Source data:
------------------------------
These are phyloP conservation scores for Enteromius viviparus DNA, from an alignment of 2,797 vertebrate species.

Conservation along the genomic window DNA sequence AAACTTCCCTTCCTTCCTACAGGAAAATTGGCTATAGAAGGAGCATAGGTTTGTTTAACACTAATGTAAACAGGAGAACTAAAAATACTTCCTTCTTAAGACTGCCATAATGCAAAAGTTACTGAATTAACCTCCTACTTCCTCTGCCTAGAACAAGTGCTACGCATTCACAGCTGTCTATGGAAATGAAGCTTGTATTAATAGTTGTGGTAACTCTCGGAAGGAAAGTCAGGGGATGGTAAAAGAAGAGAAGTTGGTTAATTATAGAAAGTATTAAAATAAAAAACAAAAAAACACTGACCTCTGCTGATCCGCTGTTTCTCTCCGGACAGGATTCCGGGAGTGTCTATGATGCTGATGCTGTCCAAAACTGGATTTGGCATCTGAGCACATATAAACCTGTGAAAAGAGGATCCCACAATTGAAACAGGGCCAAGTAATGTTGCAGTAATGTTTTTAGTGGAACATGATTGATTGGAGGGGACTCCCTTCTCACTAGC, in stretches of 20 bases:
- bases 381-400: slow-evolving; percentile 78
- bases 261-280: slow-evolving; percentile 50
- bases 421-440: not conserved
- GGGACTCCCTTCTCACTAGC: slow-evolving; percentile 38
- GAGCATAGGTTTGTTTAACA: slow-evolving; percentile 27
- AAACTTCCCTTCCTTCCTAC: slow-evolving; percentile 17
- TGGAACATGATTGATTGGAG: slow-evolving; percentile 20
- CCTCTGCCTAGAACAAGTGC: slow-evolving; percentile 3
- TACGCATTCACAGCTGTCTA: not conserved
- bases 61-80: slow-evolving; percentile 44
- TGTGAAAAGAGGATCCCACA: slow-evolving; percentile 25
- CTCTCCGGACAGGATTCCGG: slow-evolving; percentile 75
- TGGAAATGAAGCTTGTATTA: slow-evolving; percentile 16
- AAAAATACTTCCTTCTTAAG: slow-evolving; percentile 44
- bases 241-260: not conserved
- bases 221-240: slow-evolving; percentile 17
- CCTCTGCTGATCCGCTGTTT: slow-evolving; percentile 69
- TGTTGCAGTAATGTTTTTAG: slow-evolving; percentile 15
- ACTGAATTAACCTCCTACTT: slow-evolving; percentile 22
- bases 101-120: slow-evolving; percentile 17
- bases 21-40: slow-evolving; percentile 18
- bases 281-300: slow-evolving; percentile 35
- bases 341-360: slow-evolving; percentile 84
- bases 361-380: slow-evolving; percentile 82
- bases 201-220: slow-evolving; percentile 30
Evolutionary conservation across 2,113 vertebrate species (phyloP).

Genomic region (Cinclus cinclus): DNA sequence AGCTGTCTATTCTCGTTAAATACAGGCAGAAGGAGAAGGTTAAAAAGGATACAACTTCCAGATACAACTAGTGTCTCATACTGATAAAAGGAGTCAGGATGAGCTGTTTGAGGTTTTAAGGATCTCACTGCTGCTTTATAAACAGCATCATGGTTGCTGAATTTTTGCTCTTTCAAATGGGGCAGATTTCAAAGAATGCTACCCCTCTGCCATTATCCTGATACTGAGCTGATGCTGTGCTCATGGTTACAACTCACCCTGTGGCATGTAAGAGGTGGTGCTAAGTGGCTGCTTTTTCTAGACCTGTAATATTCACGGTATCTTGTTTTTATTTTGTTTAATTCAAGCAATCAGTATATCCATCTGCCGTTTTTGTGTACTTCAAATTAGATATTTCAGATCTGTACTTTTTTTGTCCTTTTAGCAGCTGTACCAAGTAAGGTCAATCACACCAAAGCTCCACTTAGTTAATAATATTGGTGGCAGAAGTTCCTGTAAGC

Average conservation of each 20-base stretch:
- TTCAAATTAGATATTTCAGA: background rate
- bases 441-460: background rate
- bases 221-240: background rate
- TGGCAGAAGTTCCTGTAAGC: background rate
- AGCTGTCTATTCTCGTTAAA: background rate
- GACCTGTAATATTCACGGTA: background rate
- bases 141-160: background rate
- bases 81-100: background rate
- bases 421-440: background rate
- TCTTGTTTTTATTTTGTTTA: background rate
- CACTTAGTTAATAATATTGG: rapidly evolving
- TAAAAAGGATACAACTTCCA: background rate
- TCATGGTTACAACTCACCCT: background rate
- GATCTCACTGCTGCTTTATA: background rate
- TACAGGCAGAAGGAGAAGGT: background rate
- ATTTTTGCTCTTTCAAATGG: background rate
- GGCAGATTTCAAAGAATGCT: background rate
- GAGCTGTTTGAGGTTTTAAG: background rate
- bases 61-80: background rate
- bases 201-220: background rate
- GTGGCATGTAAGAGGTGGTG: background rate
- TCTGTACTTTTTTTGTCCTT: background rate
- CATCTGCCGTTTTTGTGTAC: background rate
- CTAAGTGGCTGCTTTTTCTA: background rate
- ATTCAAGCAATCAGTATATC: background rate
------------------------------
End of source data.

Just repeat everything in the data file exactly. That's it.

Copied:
These are phyloP conservation scores for Enteromius viviparus DNA, from an alignment of 2,797 vertebrate species.

Conservation along the genomic window DNA sequence AAACTTCCCTTCCTTCCTACAGGAAAATTGGCTATAGAAGGAGCATAGGTTTGTTTAACACTAATGTAAACAGGAGAACTAAAAATACTTCCTTCTTAAGACTGCCATAATGCAAAAGTTACTGAATTAACCTCCTACTTCCTCTGCCTAGAACAAGTGCTACGCATTCACAGCTGTCTATGGAAATGAAGCTTGTATTAATAGTTGTGGTAACTCTCGGAAGGAAAGTCAGGGGATGGTAAAAGAAGAGAAGTTGGTTAATTATAGAAAGTATTAAAATAAAAAACAAAAAAACACTGACCTCTGCTGATCCGCTGTTTCTCTCCGGACAGGATTCCGGGAGTGTCTATGATGCTGATGCTGTCCAAAACTGGATTTGGCATCTGAGCACATATAAACCTGTGAAAAGAGGATCCCACAATTGAAACAGGGCCAAGTAATGTTGCAGTAATGTTTTTAGTGGAACATGATTGATTGGAGGGGACTCCCTTCTCACTAGC, in stretches of 20 bases:
- bases 381-400: slow-evolving; percentile 78
- bases 261-280: slow-evolving; percentile 50
- bases 421-440: not conserved
- GGGACTCCCTTCTCACTAGC: slow-evolving; percentile 38
- GAGCATAGGTTTGTTTAACA: slow-evolving; percentile 27
- AAACTTCCCTTCCTTCCTAC: slow-evolving; percentile 17
- TGGAACATGATTGATTGGAG: slow-evolving; percentile 20
- CCTCTGCCTAGAACAAGTGC: slow-evolving; percentile 3
- TACGCATTCACAGCTGTCTA: not conserved
- bases 61-80: slow-evolving; percentile 44
- TGTGAAAAGAGGATCCCACA: slow-evolving; percentile 25
- CTCTCCGGACAGGATTCCGG: slow-evolving; percentile 75
- TGGAAATGAAGCTTGTATTA: slow-evolving; percentile 16
- AAAAATACTTCCTTCTTAAG: slow-evolving; percentile 44
- bases 241-260: not conserved
- bases 221-240: slow-evolving; percentile 17
- CCTCTGCTGATCCGCTGTTT: slow-evolving; percentile 69
- TGTTGCAGTAATGTTTTTAG: slow-evolving; percentile 15
- ACTGAATTAACCTCCTACTT: slow-evolving; percentile 22
- bases 101-120: slow-evolving; percentile 17
- bases 21-40: slow-evolving; percentile 18
- bases 281-300: slow-evolving; percentile 35
- bases 341-360: slow-evolving; percentile 84
- bases 361-380: slow-evolving; percentile 82
- bases 201-220: slow-evolving; percentile 30
Evolutionary conservation across 2,113 vertebrate species (phyloP).

Genomic region (Cinclus cinclus): DNA sequence AGCTGTCTATTCTCGTTAAATACAGGCAGAAGGAGAAGGTTAAAAAGGATACAACTTCCAGATACAACTAGTGTCTCATACTGATAAAAGGAGTCAGGATGAGCTGTTTGAGGTTTTAAGGATCTCACTGCTGCTTTATAAACAGCATCATGGTTGCTGAATTTTTGCTCTTTCAAATGGGGCAGATTTCAAAGAATGCTACCCCTCTGCCATTATCCTGATACTGAGCTGATGCTGTGCTCATGGTTACAACTCACCCTGTGGCATGTAAGAGGTGGTGCTAAGTGGCTGCTTTTTCTAGACCTGTAATATTCACGGTATCTTGTTTTTATTTTGTTTAATTCAAGCAATCAGTATATCCATCTGCCGTTTTTGTGTACTTCAAATTAGATATTTCAGATCTGTACTTTTTTTGTCCTTTTAGCAGCTGTACCAAGTAAGGTCAATCACACCAAAGCTCCACTTAGTTAATAATATTGGTGGCAGAAGTTCCTGTAAGC

Average conservation of each 20-base stretch:
- TTCAAATTAGATATTTCAGA: background rate
- bases 441-460: background rate
- bases 221-240: background rate
- TGGCAGAAGTTCCTGTAAGC: background rate
- AGCTGTCTATTCTCGTTAAA: background rate
- GACCTGTAATATTCACGGTA: background rate
- bases 141-160: background rate
- bases 81-100: background rate
- bases 421-440: background rate
- TCTTGTTTTTATTTTGTTTA: background rate
- CACTTAGTTAATAATATTGG: rapidly evolving
- TAAAAAGGATACAACTTCCA: background rate
- TCATGGTTACAACTCACCCT: background rate
- GATCTCACTGCTGCTTTATA: background rate
- TACAGGCAGAAGGAGAAGGT: background rate
- ATTTTTGCTCTTTCAAATGG: background rate
- GGCAGATTTCAAAGAATGCT: background rate
- GAGCTGTTTGAGGTTTTAAG: background rate
- bases 61-80: background rate
- bases 201-220: background rate
- GTGGCATGTAAGAGGTGGTG: background rate
- TCTGTACTTTTTTTGTCCTT: background rate
- CATCTGCCGTTTTTGTGTAC: background rate
- CTAAGTGGCTGCTTTTTCTA: background rate
- ATTCAAGCAATCAGTATATC: background rate